D.J. Salinger’s classic novel Catcher and the Rye is about a young man named Catcher Holyfield who has trouble in school, probably because he has ADHD, which is not an excuse. All Catcher has to do is remember to take his pill every morning, not drink too many energy drinks, and remind himself of his goals whenever he starts to doubt himself. His parents just want the best for him, and they have invested a lot in him, so he owes it to them to try his hardest. School may be difficult sometimes, but if he can just get through these last two years of high school, four years of college, and only three years of law school, he’ll be ready to settle down and have kids of his own. Catcher and the Rye is a perfect example of the reason why education is such a necessary requirement for anyone to succeed in their life, no matter what.


3. Edith Wharton by Ethan Frome

Edith Wharton by Ethan Frome
Edith Wharton, by Ethan Frome, is about a woman named Edith who cheats on her paralyzed husband, Steve, with their butler, Matt. One night, Edith and Matt decide to run away together in Steve’s car. When they are driving, though, the roads are icy, and they wreck into a tree and die. The reason why is because people get what they deserve in life.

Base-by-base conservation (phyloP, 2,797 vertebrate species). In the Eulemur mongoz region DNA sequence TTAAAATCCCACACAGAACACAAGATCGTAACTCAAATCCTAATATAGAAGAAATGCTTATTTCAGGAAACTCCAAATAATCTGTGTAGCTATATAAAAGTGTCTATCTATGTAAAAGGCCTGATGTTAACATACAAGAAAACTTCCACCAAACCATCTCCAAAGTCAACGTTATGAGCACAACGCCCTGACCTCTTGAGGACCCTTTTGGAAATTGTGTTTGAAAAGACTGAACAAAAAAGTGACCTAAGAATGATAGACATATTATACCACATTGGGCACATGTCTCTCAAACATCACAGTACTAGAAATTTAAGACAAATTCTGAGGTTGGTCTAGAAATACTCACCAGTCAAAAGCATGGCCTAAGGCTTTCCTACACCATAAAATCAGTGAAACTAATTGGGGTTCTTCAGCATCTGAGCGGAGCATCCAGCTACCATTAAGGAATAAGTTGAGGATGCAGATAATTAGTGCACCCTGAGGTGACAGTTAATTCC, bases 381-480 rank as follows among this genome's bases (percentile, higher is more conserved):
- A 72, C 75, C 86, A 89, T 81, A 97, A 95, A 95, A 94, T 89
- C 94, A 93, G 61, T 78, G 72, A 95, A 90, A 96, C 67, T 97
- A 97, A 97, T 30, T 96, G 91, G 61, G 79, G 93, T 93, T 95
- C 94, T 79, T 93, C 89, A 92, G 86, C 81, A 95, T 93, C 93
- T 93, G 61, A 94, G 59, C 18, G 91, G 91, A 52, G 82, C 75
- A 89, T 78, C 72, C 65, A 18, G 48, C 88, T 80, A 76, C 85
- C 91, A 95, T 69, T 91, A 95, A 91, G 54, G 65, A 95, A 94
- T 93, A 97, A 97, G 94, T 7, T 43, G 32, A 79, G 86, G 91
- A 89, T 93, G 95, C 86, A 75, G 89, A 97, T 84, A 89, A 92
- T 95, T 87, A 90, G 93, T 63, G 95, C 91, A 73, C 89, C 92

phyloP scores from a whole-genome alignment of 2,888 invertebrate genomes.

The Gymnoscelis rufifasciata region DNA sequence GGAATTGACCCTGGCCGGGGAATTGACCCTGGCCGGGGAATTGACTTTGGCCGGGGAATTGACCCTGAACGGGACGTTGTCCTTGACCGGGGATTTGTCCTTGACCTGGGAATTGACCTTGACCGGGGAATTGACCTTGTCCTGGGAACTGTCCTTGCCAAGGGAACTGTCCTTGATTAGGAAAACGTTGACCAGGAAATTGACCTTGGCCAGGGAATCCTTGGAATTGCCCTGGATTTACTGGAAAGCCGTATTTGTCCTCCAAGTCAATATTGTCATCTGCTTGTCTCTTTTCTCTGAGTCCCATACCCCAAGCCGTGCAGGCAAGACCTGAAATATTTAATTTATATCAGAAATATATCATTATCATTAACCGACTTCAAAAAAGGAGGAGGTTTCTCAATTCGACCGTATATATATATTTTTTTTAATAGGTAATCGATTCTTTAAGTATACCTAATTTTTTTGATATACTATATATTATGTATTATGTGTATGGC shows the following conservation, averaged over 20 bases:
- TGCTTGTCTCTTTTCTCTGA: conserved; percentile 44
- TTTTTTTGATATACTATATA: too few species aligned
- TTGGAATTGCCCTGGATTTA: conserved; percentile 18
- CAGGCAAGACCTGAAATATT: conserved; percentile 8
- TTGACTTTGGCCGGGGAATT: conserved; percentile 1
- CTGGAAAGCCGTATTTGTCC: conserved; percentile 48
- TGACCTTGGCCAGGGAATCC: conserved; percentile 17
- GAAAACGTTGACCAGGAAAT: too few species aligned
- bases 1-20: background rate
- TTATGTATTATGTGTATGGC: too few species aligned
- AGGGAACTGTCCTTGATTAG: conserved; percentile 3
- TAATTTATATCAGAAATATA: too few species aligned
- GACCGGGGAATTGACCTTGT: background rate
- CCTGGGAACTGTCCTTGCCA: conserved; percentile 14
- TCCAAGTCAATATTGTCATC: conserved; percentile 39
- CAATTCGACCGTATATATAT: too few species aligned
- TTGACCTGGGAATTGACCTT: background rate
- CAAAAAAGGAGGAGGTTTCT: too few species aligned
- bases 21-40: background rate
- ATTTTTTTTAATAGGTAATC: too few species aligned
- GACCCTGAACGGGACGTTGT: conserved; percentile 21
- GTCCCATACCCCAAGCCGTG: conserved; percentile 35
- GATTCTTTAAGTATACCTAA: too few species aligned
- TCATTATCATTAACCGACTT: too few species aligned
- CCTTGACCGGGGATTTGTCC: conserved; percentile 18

4. Land of the Flies

Land of the Flies is the story of a group of boys that gets stranded on a fly-infested dessert island. In the beginning, the boys are chaotically disordered like the flies; however, after one of them, named Fatty, is killed by a gargantuan wild pig, the remaining boys unionize to hunt it down. Though Fatty is deceased, the boys are able to utilize his spectacles to ignite a fire and cook the pig. The conflamation is so illuminous that a passing ship observes it and rescues them. Therefore, it is verifiably true that we can accomplish more by working collaboratively than we can by working solitarily.